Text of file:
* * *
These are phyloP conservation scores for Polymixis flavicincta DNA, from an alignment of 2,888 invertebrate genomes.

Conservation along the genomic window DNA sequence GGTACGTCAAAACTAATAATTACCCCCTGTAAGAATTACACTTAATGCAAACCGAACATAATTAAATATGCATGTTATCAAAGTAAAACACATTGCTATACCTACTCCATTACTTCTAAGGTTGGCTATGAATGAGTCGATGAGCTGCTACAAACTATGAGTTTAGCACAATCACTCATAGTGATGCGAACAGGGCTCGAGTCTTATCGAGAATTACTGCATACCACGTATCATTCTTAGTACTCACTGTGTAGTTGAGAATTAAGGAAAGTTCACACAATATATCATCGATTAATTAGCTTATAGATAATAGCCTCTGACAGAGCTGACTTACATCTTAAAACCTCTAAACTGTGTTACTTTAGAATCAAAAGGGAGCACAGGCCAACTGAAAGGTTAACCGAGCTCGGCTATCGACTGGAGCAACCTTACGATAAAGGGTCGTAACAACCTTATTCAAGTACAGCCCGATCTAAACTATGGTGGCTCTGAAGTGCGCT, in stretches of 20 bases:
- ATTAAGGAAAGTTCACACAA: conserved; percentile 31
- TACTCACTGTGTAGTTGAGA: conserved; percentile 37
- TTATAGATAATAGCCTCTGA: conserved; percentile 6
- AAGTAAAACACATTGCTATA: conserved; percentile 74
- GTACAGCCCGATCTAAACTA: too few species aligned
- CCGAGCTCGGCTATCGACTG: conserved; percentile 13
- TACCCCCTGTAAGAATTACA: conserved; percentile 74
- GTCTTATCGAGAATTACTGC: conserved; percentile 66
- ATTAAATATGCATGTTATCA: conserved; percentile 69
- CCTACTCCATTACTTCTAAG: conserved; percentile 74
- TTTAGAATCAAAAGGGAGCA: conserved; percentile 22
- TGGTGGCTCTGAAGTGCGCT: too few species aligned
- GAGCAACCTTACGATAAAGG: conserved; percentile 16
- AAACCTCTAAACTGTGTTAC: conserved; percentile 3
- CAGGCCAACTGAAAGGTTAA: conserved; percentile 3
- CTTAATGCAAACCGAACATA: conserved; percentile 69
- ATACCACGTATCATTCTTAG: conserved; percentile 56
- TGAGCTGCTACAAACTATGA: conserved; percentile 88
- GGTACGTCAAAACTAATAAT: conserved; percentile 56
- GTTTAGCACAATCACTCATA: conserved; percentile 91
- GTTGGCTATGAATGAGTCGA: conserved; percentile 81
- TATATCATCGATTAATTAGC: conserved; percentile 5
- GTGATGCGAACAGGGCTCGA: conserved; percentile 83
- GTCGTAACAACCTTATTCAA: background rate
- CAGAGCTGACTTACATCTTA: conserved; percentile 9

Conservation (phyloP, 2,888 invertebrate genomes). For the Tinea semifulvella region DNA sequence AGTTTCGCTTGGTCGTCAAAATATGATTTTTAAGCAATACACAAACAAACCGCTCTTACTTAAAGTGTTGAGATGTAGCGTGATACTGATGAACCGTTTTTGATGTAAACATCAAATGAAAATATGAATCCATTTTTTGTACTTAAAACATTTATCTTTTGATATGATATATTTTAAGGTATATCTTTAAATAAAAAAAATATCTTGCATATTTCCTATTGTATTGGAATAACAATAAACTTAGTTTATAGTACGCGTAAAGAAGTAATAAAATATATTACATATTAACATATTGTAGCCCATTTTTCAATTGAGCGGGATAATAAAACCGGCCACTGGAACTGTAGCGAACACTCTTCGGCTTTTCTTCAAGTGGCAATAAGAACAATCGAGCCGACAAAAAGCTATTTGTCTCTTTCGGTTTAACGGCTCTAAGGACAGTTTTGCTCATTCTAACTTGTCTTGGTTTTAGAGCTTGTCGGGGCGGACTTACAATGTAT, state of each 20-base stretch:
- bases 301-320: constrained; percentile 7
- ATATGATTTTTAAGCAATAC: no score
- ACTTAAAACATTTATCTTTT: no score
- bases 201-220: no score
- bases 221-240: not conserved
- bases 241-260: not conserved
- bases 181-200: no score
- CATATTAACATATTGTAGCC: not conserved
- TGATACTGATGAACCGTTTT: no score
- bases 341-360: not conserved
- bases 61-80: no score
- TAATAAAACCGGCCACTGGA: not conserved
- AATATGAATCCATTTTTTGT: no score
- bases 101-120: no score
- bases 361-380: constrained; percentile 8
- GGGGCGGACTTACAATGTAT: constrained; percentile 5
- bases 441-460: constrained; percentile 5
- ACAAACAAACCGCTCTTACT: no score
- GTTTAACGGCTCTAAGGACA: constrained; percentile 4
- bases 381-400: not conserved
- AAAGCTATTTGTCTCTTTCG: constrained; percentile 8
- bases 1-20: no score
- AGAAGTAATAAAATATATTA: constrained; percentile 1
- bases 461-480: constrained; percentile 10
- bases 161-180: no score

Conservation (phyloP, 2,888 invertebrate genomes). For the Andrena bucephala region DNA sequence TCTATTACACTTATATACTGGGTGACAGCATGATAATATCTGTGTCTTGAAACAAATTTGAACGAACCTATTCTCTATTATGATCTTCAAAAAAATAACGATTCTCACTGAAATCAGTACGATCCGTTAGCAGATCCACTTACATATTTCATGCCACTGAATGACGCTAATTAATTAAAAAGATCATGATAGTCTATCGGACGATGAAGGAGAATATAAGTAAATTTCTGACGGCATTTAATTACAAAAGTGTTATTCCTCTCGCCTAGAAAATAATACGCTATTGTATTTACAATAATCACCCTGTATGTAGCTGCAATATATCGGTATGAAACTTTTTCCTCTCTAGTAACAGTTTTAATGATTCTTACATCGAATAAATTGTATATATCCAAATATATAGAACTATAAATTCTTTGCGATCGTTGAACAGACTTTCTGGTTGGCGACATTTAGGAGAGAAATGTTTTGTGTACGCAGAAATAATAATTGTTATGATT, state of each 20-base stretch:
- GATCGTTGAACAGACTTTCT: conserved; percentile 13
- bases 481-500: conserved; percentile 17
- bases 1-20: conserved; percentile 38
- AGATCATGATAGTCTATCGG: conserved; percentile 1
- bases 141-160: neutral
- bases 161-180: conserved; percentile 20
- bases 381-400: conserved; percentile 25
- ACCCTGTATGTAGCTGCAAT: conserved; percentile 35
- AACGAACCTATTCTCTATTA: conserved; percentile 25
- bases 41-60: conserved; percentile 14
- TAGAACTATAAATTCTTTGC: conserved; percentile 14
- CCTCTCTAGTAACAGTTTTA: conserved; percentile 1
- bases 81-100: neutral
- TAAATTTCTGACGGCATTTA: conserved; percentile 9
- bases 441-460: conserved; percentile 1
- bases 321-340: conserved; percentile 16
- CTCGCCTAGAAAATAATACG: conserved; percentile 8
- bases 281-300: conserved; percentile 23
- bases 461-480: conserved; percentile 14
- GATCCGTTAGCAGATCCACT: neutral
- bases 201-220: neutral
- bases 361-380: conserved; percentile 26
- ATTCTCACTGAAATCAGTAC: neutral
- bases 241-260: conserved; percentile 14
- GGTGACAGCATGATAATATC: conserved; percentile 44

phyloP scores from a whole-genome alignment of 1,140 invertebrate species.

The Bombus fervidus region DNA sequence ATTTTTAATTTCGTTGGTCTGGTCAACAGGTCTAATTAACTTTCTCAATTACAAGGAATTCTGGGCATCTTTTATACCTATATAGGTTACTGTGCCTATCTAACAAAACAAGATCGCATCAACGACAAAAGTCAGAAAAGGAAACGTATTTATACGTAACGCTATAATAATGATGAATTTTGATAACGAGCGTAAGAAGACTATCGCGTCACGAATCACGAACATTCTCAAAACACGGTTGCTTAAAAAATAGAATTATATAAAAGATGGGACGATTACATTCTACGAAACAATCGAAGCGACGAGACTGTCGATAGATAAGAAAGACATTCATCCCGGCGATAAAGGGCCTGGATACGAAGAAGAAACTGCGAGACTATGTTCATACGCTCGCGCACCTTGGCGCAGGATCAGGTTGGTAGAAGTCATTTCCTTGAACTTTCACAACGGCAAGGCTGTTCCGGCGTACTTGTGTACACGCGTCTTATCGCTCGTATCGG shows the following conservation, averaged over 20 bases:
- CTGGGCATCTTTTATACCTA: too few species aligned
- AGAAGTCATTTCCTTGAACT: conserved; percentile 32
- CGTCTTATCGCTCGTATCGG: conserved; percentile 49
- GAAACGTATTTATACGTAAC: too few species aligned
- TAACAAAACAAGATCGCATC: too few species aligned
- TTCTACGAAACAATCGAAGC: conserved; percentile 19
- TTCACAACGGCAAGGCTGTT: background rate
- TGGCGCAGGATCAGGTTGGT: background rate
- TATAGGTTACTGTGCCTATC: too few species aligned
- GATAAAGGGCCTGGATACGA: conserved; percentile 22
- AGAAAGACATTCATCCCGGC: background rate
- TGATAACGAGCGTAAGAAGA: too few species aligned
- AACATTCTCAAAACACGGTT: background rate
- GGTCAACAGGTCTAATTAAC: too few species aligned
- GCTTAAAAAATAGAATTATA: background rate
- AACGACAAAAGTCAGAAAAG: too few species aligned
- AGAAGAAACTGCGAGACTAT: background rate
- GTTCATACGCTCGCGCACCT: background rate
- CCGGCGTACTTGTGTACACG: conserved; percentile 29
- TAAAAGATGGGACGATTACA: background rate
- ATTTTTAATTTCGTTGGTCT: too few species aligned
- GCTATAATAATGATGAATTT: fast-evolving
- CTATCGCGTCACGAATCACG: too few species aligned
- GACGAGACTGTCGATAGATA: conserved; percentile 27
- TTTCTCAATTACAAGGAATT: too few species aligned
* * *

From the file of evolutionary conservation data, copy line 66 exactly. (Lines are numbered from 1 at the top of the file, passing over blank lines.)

- CCTCTCTAGTAACAGTTTTA: conserved; percentile 1